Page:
Get started with an OT for concussion management

All of our therapists at OT Works! are certified with the College of Occupational Therapists of British Columbia (COTBC) and have additional training in concussion management. Our approach is based on current concussion science and best practice.

If you or someone you know could benefit from concussion management with an occupational therapist, contact us today!

Email:  referrals@ot-works.com

Phone:  604.696.1066 ext. 1000. 

Jaclyn (white shirt, long brown hair), Pamela (green shirt, short grey hair), Nicole (black shirt, long brown hair)

Hello, Victoria!

OT Works! is now providing community occupational therapy services in Victoria and Vancouver Island.

OT Works! is pleased to announce that we are now offering community occupational therapy services to clients and customers on Vancouver Island. OT Works! helps a variety of people, including those who are injured in motor vehicle accidents (ICBC rehabilitation) or workplace incidents (WorkSafe BC programs). We provide workplace solutions (return-to-work services for insurance and disability management providers) and support for Canadian veterans and service members (Veterans Affairs). We also help private clients who need help with home safety or return-to-work support.

Locations Served

We serve clients in their community (homes, workplaces, school and in their community). Our OTs are mobile and come to where the clients live and work, which allows us to better understand our clients and develop meaningful assessment and treatment services that are individualized to each client. On Vancouver Island, our occupational therapists serve clients in the Greater Victoria region, and Central Island area.

Greater Victoria

  • Victoria
  • Esquimalt
  • Oak Bay
  • Sooke
  • Saanich
  • Sidney
  • Langford
  • Colwood
  • Metchosin

Central Vancouver Island

  • Campbell River
  • Courtenay
  • Comox
  • Cumberland
  • Fanny Bay
  • Nanoose Bay
  • Union Bay

Occupational Therapy Services

Our occupational therapists provide occupational therapy assessment and treatment services to clients throughout the rehabilitation process. Our community occupational therapy services include:

  • Return-to-Work Planning and Support
  • Ergonomic Assessments
  • Home Health & Safety
  • Community Integration
  • Concussion Management
  • Treatment for Depression and Anxiety

Click here for more info.

Our Therapists

Nicole Chan (Occupational Therapist) Victoria
Nicole Chan, Occupational Therapist in Victoria

Nicole Chan grew up in Victoria and is happy to provide OT services in her hometown. She serves clients in Greater Victoria and southern Vancouver Island including Victoria, Esquimalt, Sooke, East Sooke, Saanich, Sydney, Langford, Colwood, Metchosin. She has additional training and experience with traumatic brain injuries, ergonomic solutions and mental health rehabilitation.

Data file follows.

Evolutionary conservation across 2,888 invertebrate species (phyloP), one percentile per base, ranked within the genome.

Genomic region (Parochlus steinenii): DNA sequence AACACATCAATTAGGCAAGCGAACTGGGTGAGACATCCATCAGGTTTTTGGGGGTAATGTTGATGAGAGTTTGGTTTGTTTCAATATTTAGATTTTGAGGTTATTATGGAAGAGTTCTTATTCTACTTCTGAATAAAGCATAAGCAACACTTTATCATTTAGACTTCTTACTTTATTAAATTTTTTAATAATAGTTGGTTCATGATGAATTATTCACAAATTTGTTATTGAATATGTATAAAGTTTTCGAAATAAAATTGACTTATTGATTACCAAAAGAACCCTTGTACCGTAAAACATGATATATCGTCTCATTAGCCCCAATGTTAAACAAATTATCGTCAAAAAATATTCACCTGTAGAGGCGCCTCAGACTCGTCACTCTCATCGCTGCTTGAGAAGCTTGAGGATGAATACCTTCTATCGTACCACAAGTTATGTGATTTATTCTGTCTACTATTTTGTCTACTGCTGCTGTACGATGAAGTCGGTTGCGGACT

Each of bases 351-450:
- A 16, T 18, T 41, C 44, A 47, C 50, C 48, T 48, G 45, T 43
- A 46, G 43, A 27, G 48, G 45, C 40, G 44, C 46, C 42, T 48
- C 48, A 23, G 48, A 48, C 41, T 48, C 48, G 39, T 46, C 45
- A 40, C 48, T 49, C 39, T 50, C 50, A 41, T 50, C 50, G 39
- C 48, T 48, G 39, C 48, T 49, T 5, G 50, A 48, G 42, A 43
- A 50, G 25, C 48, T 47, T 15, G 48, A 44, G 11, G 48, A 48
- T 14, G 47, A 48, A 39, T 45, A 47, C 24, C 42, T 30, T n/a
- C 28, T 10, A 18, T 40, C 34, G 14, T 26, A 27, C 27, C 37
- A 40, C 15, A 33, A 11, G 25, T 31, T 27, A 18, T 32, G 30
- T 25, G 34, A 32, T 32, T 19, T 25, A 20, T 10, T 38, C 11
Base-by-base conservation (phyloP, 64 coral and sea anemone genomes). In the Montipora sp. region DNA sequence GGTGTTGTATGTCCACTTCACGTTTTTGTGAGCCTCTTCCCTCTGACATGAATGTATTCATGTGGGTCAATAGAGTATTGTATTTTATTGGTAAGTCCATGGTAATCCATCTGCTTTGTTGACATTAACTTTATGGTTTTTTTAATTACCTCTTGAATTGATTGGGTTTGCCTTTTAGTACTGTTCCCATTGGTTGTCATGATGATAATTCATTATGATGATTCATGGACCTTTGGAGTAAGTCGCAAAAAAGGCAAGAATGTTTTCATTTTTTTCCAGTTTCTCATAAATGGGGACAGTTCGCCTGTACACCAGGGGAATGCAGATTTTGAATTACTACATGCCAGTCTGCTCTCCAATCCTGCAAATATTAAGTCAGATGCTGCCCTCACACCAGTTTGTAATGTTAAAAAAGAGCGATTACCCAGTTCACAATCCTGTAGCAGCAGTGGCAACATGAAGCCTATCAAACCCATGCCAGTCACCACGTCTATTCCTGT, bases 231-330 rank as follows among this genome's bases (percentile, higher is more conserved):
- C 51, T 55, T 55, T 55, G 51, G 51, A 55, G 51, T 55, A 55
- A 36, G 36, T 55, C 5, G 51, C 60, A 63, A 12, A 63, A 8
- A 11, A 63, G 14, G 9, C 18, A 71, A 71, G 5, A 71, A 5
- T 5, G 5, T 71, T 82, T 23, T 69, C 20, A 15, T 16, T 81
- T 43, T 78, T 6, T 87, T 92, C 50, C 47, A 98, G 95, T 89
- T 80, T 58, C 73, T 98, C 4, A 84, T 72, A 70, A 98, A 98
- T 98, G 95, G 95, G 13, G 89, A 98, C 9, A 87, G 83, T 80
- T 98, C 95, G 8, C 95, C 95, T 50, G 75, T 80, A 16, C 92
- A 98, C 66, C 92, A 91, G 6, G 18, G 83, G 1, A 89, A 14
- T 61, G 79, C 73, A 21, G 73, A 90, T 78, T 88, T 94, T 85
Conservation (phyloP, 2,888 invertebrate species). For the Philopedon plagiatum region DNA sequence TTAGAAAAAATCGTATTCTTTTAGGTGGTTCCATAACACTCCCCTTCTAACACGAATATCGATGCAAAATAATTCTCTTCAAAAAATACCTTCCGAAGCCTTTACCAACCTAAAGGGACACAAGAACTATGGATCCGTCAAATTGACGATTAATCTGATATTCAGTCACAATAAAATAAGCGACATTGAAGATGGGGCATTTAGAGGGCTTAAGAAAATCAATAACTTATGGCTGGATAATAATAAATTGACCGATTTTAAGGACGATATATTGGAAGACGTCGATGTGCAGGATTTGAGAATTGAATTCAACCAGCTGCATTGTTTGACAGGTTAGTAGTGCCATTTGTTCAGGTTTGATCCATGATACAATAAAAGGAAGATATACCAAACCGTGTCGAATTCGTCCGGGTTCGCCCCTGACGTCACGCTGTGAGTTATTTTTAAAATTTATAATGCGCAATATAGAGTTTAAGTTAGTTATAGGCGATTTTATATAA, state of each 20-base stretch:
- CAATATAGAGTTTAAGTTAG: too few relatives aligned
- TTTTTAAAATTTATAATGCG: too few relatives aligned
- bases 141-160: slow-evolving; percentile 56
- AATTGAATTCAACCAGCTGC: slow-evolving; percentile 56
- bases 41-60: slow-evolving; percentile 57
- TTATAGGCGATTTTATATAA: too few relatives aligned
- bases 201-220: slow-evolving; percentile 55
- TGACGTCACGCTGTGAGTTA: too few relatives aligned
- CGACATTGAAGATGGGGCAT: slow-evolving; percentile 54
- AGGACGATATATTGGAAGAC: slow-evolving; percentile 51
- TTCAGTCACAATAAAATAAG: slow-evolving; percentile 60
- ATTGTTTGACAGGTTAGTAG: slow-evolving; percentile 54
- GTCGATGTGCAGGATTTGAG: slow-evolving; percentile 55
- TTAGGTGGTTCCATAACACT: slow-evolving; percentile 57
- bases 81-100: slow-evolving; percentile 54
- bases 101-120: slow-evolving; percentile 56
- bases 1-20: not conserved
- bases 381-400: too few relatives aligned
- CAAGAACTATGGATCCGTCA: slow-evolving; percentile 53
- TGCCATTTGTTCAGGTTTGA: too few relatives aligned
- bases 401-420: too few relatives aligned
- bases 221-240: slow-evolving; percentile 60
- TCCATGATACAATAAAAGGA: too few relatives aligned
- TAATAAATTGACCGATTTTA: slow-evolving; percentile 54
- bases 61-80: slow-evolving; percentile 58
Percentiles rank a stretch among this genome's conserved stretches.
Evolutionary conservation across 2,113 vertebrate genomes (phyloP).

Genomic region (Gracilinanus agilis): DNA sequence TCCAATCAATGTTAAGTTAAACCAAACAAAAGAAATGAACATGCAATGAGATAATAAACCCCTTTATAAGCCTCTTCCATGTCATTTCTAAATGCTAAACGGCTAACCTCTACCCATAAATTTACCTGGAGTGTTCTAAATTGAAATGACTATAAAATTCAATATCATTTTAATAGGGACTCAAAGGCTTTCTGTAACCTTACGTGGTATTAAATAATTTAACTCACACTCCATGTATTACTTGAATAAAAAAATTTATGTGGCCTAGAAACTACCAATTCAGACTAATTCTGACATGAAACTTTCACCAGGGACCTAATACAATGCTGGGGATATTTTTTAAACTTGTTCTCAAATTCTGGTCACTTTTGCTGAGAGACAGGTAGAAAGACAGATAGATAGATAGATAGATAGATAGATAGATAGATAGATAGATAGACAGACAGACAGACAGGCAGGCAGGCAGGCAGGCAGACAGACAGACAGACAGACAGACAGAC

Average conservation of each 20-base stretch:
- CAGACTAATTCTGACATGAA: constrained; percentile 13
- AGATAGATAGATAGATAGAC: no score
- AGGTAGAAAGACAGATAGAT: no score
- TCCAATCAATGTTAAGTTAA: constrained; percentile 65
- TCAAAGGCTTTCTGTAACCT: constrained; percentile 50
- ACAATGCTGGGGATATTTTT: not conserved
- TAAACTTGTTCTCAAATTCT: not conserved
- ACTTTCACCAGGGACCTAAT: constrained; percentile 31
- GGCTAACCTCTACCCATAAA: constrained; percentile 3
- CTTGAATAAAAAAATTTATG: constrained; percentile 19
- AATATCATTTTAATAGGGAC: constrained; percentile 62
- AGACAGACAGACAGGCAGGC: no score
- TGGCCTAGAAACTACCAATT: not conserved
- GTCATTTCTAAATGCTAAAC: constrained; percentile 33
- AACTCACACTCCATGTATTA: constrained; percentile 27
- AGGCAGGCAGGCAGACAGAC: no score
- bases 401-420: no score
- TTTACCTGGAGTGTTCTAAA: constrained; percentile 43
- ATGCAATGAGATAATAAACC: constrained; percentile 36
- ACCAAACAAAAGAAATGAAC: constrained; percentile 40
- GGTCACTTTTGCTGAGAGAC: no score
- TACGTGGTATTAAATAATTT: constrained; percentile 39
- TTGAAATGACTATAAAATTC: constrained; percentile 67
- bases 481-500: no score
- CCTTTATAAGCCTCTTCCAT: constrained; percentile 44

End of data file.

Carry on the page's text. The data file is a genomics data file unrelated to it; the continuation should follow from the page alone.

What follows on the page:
Mathilde Bleuze serves the Comox Valley(Courteny, Comox) and central Vancovuer Island (Campbell River to Nanoose Bay). She works with a diverse range of clients including older adults, people with musculoskeletal injuries and workers requiring ergonomic assessments.

Contact Us Today

All of our other therapists-including Nicole and Mathilde-are certified with the College of Occupational Therapists of British Columbia (COTBC).

Contact us if you or anyone you know could benefit from occupational therapy services in Victoria or the Central Vancouver Island.

Email:  referrals@ot-works.com

Phone – Victoria: (250) 999-8896

Phone – Vancouver: (604) 696-1066 ext. 1000

Text: World Occupational Therapy Day, 27th October 2019, Improved World Health and Wellbeing

October 27th is World OT Day

World Occupational Therapy Day is on Sunday, October 27th.  The theme this year is Improved World Health and Wellbeing, as recognized by the World Federation of Occupational Therapists (WFOT). World Occupational Therapy Day was first launched on 27th October 2010. Since then, it has become an important date in the occupational therapy calendar to promote and celebrate the profession internationally.

OT Works! also celebrates in October with OT Month in Canada.  On these special occasions for our profession, we recognize how our work is impactful. 

Inclusive care is important to us.  We are fortunate to work with clients and customers in British Columbia from a variety of cultural backgrounds.  OTs work with all parties involved to ensure that they feel respected, understood and confident in the rehabilitation process.  We believe that through collaboration – with the client, their social network, healthcare team members, insurers and legal representation – that meaningful recovery occurs.

Occupational therapy is an expanding discipline.  We look forward to participating in new strategies, research and treatments to foster improved health and wellbeing in our communities and across the globe.

Find Out More

Occupational Therapy Initial Assessment

OT Assessment: What to Expect

Getting Started with an Occupational Therapist

Occupational therapists are client-centered problem solvers.  With an OT’s help, clients can increase their ability to take care of themselves, be productive, and enjoy what their homes and communities have to offer.

Occupational therapy begins with a thorough assessment to identify a client’s current abilities and how to maximize their functioning so that they can achieve their personal goals. OTs check their client’s physical, cognitive and emotional abilities and explore any assistive devices, social supports and environmental setups they have or need.